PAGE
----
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on April 10, 2004
This, of course, is a great movie and the DVD also has a really interesting interview with Daniel Clauchy, the actor who plays Paulo, talking about the experience of making this film and working with Melville. Also, an interesting interview with Melville excerpted in the DVD booklet. Not to be a brat, but it's worth nothing that, although one of the other reviewers writes the budget for this film was 10X that of other films of the time, it is actually the opposite--Melville shot this for about 18 million (old) francs, about a tenth of what other feature films cost at that time. He used his own script, unknown actors--famously discovering 15 yr old Isabelle Corey walking down the street--and only a small crew, cutting as many costs as possible. The film, however, looks big budget--gorgeous shots of Montmartre, Pigalle, and Parisian nightlife and a beautifully slick, noir style. Isabelle Corey is wonderful, but also see Guy Decomble from 400 Blows as the police inspector.
It's just a great movie: it's meticulously crafted, there's nothing falsely intellectual about it, and it's interesting to see how much influence this has had on all the heist films that have followed.
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on July 17, 2002
Essentially a comedy of manners with menace, "Bob the Gambler" or "BOB LE FLAMBEUR" is a great caper film that also heralded the coming French New Wave. The electric, slang-filled French dialogue written by Auguste le Briton ("Rififi") has a rhythm and snap that is nicely mirrored in the cool, slick, sometimes sinister unfolding of the story itself. Unfortunately, the dialogue suffers a little in the not quite spot on English subtitles.
Director Jean-Pierre Melville pretty much invented the French crime film. After World War II Melville (real last name Grumbach), made films on a shoestring, on location and without stars. He was alone among all French filmmakers who made pictures entirely on his terms. This 1955 film, with a budget about ten times bigger than a typical French film of its time, is also a loving portrait of Paris and an homage to the noirish American films of the 40s and early 50s. Especially John Huston's "Asphalt Jungle."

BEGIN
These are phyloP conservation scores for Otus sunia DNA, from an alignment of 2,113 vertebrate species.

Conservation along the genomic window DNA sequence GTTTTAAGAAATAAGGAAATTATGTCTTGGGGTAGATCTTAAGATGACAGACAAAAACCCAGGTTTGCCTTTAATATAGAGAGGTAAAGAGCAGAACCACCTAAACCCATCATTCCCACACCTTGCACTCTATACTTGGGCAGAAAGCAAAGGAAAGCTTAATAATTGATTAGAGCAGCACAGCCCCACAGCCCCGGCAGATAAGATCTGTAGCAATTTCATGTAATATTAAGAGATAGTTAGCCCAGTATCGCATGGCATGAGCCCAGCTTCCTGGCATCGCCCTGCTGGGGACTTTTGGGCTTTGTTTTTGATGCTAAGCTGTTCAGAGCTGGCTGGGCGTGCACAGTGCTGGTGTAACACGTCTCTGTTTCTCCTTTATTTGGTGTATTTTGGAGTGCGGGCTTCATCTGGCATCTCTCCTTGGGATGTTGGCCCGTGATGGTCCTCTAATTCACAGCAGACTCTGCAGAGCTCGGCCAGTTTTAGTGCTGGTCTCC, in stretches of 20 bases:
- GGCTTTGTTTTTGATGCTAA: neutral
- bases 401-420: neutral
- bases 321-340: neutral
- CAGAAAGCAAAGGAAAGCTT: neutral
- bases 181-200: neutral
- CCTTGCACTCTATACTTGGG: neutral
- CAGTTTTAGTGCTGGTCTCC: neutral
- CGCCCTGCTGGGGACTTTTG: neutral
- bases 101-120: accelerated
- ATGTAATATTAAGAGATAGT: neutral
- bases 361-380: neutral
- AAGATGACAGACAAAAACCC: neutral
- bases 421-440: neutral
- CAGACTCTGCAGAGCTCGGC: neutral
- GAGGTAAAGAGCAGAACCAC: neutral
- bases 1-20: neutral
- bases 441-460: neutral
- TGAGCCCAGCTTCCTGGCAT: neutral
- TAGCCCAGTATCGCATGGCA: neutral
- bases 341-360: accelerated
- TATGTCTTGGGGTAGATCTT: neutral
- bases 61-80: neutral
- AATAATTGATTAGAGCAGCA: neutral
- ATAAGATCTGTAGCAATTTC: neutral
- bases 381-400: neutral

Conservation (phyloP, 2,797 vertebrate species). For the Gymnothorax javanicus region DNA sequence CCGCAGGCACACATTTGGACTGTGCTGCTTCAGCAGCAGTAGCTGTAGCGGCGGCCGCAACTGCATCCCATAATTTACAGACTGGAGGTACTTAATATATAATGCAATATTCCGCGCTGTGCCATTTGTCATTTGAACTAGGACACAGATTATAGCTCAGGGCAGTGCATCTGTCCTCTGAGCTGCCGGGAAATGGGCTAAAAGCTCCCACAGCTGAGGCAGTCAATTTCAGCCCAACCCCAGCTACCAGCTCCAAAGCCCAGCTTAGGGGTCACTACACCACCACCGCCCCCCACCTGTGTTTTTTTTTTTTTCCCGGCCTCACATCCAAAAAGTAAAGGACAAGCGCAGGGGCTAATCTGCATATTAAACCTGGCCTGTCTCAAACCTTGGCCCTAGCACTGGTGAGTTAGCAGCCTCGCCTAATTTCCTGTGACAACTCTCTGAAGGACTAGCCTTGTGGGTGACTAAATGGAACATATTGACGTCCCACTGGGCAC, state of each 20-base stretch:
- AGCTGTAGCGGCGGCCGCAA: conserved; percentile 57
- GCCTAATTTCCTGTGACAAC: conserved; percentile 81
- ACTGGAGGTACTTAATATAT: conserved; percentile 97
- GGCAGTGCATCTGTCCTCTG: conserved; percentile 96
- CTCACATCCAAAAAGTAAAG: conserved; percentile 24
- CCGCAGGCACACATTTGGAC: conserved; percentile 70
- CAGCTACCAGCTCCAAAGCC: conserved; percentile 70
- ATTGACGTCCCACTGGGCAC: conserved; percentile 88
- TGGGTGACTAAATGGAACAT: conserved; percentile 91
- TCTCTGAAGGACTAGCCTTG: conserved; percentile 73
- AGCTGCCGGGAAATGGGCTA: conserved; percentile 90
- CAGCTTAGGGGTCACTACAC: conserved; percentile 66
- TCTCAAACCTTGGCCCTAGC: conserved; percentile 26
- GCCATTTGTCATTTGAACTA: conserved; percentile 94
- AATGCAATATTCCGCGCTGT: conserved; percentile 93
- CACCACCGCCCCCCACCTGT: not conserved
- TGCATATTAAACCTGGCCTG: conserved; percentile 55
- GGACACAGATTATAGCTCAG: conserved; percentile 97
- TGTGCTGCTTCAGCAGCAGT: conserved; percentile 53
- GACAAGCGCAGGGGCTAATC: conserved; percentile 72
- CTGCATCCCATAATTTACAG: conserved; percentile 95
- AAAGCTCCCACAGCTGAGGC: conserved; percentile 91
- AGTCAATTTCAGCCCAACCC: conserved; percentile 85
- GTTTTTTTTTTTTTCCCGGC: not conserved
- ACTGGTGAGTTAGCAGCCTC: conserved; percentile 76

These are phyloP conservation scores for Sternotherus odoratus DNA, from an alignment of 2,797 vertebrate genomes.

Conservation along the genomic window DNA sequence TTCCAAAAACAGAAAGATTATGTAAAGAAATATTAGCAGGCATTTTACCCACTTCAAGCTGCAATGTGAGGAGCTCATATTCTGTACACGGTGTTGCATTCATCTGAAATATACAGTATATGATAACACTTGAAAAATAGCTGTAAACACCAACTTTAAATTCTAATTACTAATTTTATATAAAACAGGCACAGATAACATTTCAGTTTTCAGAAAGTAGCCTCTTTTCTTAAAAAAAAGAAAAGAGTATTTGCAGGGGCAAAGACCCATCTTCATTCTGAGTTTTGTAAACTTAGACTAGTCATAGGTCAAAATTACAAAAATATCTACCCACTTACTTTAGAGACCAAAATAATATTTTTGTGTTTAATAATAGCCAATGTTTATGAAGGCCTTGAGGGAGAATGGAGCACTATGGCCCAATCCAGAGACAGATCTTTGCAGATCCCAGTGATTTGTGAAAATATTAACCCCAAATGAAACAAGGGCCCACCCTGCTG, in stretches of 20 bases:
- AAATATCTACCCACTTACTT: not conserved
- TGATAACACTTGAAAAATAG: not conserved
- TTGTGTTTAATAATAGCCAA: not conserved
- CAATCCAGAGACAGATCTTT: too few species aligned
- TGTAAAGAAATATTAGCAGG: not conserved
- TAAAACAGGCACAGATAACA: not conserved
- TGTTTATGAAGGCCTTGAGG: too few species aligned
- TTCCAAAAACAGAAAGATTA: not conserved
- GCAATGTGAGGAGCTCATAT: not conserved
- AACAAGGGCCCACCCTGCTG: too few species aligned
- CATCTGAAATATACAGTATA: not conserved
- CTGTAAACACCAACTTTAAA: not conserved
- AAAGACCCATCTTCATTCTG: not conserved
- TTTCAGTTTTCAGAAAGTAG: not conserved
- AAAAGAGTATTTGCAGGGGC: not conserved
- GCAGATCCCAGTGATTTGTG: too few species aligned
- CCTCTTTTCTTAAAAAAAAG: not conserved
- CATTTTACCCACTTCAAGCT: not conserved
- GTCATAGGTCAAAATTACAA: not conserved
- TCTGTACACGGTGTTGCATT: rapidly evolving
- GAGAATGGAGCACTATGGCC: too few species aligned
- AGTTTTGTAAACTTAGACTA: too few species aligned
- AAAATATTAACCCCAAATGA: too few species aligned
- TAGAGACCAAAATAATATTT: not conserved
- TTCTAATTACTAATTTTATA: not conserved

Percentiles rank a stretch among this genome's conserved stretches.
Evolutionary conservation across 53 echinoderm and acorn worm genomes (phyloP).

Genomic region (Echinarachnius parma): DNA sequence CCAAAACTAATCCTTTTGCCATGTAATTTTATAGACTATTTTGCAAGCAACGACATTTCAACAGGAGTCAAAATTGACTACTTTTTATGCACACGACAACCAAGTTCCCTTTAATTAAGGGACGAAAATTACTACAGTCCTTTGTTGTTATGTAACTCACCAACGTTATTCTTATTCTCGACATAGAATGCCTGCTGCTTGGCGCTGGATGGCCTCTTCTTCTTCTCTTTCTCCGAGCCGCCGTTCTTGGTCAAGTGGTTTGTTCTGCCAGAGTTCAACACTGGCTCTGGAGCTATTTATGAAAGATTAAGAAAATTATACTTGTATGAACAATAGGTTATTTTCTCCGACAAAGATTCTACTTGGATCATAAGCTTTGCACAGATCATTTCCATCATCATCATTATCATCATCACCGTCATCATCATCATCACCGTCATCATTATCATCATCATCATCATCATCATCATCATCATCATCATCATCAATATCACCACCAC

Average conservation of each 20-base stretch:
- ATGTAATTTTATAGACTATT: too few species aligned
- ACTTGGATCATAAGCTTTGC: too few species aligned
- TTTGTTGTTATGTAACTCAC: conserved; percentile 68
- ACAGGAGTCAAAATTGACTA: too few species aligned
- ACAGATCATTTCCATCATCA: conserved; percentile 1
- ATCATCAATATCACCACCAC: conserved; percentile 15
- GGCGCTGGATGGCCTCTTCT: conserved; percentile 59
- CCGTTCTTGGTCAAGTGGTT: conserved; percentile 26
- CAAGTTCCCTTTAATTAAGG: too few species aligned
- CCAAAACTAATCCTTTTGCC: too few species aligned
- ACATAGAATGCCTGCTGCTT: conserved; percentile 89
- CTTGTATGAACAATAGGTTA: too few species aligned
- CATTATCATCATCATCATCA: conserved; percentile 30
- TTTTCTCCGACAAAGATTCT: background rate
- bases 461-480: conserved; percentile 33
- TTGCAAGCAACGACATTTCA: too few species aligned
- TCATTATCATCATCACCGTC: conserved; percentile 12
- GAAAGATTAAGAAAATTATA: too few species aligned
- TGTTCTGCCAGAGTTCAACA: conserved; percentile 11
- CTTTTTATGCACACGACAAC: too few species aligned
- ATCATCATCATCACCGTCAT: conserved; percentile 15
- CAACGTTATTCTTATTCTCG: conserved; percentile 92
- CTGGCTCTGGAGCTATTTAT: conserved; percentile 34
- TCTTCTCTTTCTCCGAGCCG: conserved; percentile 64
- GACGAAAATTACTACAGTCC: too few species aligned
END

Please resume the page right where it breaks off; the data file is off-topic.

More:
Roger Duchesne is Bob, a courtly gangster with a natty style not unlike the late mobster kingpin Gotti, who plans on robbing the Deauville casino. But the film is not so much about the details of Bob's one last heist as it is about playing with the genre itself. Bob is a dark knight with a code of loyalty that conflicts with the amorality of his profession just as the filmmaker Melville toys with the makings of a new film tradition. A terrific film that beats the old and new versions of "Ocean's Eleven."
This new digital transfer, like all Criterion discs, is superb. Extras include an interview with Daniel Cauchy ("Paulo") and a radio interview with director Melville, who was so enamored of American culture that he took the last name of Moby Dick's author.
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on July 11, 2002
He's vain and he's broke but he looks out for his friends.
Yep. It's French film noir yet the protagonist is involved rather than existentially detatched. He's (gasp!) likeable.
Which is why the young hood imitates him---they tease him by calling him 'Bob' too---and the cops respect him. Besides he's too busy scraping together gambling money to affect a tough guy persona. He's cool without trying.
This one's a gem of stylized realism. Gritty without being grimy. The denizens of Montmatre that inhabit Melville's film may be sewer rats but they behave with panache. They are losers but never bitter. The most hardened yet romantic bunch of bad guys you're ever likely to encounter.
The one sour note is what time has done to this film. It has copied it endlessly. Do not be surprised if you feel deja vu when watching it for the first time. It's hard to name all the other flicks have ripped off bits and pieces of the plot throughout the years.